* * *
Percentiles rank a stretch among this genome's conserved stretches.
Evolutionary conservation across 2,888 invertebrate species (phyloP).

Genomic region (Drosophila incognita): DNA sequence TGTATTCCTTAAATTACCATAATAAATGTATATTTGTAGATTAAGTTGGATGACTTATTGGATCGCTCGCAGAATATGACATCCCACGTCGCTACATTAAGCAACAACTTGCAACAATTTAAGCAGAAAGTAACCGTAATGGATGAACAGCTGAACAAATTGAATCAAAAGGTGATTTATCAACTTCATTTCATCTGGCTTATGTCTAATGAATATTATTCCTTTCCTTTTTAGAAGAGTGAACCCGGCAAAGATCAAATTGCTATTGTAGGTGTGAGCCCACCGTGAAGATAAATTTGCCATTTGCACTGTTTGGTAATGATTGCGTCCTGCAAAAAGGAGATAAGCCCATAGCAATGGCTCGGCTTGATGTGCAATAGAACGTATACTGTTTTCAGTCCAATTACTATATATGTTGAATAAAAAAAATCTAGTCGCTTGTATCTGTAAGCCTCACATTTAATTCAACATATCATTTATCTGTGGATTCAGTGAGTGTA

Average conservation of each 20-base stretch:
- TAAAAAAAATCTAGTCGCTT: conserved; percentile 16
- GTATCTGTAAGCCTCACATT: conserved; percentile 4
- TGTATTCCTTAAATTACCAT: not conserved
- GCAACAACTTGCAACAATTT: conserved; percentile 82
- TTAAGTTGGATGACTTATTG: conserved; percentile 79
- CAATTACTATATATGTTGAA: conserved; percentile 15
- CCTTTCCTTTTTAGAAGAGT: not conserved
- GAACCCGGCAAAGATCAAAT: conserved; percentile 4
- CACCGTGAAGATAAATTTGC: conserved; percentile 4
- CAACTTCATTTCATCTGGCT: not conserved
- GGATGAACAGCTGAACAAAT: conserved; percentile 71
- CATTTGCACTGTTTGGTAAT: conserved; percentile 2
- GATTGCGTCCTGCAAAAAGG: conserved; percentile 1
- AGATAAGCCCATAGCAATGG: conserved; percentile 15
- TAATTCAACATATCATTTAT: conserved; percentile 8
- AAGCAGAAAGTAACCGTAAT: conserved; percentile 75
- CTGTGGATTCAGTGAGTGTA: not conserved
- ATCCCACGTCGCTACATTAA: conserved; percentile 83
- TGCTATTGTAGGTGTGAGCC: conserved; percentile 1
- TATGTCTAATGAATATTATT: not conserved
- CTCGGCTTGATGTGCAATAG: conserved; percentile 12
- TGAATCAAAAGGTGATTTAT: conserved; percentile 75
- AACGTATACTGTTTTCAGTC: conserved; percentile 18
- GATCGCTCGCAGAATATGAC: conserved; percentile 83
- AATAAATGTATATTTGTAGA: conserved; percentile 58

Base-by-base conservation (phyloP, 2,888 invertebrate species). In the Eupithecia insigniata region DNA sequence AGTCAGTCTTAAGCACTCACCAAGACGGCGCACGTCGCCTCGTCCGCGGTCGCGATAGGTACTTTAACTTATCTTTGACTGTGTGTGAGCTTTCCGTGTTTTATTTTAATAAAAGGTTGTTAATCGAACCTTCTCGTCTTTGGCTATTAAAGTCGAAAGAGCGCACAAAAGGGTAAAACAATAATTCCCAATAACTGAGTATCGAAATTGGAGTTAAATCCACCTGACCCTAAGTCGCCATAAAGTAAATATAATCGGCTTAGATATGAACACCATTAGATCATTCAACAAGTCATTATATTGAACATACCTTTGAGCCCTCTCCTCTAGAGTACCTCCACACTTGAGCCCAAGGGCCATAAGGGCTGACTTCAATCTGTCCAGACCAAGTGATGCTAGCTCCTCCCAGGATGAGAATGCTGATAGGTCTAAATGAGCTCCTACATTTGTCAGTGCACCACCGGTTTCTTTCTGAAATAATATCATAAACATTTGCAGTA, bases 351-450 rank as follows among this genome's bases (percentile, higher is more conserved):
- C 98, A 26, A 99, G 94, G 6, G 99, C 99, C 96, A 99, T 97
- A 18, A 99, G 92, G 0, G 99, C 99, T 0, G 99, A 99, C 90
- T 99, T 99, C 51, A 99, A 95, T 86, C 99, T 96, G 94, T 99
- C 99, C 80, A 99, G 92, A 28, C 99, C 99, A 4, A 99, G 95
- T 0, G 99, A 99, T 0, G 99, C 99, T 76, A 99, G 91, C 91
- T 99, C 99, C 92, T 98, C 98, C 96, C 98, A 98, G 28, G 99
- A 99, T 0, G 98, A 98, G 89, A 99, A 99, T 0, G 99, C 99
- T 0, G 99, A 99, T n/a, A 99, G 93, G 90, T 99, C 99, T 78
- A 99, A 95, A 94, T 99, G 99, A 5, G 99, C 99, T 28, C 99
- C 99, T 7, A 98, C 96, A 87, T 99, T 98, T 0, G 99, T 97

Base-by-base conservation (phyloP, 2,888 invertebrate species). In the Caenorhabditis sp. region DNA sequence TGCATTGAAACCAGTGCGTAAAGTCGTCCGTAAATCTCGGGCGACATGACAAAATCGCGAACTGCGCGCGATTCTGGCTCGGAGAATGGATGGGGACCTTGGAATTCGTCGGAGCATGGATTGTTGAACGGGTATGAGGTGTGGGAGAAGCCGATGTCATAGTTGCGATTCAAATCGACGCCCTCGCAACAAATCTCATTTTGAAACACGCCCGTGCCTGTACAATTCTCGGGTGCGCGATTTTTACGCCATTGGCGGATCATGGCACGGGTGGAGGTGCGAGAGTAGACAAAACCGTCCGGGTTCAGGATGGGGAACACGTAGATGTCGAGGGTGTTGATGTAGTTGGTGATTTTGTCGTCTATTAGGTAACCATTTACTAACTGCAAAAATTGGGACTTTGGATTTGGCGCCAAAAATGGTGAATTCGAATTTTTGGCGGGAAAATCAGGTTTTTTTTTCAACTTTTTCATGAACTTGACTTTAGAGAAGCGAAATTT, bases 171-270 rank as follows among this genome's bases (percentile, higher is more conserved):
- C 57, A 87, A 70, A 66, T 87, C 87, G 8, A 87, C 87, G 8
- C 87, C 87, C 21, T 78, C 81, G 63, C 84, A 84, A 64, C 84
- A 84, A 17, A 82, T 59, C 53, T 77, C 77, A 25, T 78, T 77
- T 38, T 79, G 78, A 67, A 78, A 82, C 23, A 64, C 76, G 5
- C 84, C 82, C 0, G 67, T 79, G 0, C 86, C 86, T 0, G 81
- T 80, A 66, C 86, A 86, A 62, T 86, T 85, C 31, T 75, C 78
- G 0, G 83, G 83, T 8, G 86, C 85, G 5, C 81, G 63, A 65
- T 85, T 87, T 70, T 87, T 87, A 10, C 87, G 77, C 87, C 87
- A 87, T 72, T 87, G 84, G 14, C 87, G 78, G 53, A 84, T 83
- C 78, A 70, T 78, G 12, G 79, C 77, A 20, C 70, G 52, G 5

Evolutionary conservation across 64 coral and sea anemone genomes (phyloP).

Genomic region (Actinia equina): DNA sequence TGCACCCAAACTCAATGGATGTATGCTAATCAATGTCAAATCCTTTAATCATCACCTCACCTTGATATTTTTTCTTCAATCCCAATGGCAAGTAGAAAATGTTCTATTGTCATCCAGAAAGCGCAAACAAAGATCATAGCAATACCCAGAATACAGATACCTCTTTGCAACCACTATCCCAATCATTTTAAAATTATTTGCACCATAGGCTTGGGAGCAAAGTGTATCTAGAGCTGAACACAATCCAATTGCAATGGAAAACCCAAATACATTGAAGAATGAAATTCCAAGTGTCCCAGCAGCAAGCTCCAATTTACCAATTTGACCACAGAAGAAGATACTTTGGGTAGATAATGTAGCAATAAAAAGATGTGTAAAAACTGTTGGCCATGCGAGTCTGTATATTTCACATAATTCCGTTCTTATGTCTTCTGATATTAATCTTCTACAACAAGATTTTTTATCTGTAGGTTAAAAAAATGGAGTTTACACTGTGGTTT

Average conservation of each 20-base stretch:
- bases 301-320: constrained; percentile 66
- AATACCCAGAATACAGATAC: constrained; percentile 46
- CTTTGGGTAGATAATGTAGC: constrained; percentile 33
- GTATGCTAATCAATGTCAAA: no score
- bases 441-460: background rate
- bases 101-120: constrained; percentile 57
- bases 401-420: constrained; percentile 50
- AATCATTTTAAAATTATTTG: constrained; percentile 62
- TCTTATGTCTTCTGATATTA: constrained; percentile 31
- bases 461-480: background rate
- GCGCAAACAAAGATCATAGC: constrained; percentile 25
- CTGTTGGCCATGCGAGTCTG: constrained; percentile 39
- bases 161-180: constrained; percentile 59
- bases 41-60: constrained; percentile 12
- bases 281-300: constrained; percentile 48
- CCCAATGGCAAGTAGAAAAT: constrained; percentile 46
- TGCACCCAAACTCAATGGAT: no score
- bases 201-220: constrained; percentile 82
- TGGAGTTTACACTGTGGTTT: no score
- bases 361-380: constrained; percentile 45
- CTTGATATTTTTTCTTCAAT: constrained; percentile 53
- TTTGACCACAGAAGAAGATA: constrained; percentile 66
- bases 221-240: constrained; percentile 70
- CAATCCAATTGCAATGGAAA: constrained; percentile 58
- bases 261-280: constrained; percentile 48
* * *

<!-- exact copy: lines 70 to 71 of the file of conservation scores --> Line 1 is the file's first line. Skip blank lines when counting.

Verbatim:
- CCCAATGGCAAGTAGAAAAT: constrained; percentile 46
- TGCACCCAAACTCAATGGAT: no score